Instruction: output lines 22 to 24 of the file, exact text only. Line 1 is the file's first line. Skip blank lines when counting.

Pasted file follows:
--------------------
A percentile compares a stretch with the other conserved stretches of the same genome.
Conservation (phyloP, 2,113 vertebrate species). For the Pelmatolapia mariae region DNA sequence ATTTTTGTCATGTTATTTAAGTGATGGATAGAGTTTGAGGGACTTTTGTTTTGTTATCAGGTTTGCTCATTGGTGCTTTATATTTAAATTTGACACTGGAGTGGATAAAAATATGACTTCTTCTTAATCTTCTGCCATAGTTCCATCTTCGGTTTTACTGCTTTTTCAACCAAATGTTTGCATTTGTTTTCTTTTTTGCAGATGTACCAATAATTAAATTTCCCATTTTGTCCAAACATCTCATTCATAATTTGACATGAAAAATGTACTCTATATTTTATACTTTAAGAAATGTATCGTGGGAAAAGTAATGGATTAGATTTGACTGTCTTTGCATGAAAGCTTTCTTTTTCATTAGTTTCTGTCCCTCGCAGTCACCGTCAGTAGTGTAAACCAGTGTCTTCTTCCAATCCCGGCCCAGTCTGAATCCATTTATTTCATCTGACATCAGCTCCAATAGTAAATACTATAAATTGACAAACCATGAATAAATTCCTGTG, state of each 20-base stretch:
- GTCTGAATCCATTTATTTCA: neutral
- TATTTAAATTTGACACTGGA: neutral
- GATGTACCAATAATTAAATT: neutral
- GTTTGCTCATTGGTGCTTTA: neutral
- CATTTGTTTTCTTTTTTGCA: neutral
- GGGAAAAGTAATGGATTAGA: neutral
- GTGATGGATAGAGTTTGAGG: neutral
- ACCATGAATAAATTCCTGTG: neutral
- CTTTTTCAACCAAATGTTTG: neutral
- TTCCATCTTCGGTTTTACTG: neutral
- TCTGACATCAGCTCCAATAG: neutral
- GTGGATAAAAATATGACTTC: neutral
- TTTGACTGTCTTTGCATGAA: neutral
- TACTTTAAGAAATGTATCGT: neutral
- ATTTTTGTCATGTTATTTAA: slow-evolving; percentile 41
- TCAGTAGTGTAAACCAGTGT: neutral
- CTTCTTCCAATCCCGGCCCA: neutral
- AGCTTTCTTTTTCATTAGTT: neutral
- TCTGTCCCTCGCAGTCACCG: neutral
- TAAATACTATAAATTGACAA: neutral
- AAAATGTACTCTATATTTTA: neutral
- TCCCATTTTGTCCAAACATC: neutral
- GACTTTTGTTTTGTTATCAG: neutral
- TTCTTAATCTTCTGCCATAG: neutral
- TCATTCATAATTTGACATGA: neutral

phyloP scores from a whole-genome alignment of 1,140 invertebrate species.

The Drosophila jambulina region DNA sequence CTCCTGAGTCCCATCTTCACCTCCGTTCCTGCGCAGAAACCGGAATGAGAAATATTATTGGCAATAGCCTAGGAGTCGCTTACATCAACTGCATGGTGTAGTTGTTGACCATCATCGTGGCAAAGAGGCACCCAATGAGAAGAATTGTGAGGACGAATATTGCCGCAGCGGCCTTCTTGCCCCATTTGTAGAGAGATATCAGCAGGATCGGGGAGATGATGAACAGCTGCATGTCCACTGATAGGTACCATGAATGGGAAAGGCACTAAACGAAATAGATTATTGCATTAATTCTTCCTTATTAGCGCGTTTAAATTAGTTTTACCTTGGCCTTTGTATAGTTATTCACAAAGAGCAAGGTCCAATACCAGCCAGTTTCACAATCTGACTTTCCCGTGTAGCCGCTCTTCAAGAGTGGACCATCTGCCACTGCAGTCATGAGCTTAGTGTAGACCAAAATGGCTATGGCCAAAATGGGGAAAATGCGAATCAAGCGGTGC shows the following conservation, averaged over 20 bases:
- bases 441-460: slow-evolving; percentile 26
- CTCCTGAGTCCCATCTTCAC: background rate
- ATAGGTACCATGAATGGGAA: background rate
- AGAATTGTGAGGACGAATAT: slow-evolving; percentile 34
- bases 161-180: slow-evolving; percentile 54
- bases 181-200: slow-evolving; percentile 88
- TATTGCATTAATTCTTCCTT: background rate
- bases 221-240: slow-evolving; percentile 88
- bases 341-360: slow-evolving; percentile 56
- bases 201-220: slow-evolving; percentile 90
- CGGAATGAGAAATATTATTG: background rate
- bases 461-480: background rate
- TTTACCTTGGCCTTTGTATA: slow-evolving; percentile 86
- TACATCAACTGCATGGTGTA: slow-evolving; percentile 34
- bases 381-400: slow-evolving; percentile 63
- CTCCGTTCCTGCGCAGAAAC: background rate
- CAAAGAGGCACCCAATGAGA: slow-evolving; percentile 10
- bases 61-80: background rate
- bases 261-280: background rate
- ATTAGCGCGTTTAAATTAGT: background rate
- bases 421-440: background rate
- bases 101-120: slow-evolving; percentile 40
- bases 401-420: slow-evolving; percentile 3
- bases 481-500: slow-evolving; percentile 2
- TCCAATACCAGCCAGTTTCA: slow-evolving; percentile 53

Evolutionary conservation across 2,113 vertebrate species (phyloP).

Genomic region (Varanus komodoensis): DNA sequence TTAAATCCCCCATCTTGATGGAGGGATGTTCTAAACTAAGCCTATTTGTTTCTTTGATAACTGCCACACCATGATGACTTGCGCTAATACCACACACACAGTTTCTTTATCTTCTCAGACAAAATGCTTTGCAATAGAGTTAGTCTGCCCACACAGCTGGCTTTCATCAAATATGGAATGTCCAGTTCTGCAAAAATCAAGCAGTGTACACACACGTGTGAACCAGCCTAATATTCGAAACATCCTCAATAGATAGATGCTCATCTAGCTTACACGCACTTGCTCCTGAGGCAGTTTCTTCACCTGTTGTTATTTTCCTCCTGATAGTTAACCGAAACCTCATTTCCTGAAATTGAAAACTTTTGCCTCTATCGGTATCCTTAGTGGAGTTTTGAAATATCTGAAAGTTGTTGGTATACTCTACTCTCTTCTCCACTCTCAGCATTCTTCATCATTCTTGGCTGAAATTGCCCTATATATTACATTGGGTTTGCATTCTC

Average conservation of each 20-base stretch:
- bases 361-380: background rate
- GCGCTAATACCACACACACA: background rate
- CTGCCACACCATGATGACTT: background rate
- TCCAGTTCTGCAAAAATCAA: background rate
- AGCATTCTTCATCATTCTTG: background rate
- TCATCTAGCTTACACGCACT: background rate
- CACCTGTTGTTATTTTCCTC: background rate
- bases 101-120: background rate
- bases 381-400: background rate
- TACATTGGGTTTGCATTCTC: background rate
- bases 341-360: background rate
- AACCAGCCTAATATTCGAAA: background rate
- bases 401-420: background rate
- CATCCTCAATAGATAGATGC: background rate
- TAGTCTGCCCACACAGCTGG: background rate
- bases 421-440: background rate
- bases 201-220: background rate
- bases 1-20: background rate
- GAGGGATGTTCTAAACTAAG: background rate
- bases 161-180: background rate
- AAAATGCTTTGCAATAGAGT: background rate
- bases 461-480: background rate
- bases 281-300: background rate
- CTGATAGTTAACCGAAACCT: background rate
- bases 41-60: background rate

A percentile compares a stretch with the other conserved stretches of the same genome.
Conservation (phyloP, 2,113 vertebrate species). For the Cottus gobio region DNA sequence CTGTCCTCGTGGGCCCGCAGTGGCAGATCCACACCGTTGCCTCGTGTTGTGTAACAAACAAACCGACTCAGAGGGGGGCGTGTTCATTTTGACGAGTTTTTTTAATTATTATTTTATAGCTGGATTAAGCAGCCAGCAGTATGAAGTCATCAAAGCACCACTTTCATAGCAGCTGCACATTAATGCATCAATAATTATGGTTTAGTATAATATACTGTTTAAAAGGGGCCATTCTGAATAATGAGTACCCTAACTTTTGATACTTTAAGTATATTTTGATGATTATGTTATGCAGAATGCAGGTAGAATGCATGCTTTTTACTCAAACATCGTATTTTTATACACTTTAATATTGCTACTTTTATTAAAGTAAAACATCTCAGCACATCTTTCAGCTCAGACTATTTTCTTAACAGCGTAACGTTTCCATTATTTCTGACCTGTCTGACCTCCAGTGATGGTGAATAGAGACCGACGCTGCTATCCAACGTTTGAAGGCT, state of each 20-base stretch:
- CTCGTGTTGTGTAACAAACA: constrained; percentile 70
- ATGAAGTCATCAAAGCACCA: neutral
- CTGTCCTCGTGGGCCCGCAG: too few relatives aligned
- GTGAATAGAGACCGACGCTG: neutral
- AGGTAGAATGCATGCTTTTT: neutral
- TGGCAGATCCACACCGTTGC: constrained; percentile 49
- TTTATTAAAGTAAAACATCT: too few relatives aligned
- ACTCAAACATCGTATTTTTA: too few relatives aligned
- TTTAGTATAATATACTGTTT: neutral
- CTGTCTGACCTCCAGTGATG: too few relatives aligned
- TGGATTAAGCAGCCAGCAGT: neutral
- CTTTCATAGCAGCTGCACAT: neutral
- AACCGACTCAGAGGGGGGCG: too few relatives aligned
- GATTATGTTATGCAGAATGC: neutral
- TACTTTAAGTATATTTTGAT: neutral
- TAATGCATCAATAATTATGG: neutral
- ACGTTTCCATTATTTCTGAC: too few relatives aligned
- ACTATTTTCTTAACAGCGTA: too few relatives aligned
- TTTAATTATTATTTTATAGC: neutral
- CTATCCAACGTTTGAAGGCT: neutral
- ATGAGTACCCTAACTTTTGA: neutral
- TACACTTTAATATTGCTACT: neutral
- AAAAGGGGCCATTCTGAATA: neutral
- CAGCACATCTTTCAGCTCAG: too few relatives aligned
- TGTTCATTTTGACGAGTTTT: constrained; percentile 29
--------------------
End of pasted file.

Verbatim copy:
- TAAATACTATAAATTGACAA: neutral
- AAAATGTACTCTATATTTTA: neutral
- TCCCATTTTGTCCAAACATC: neutral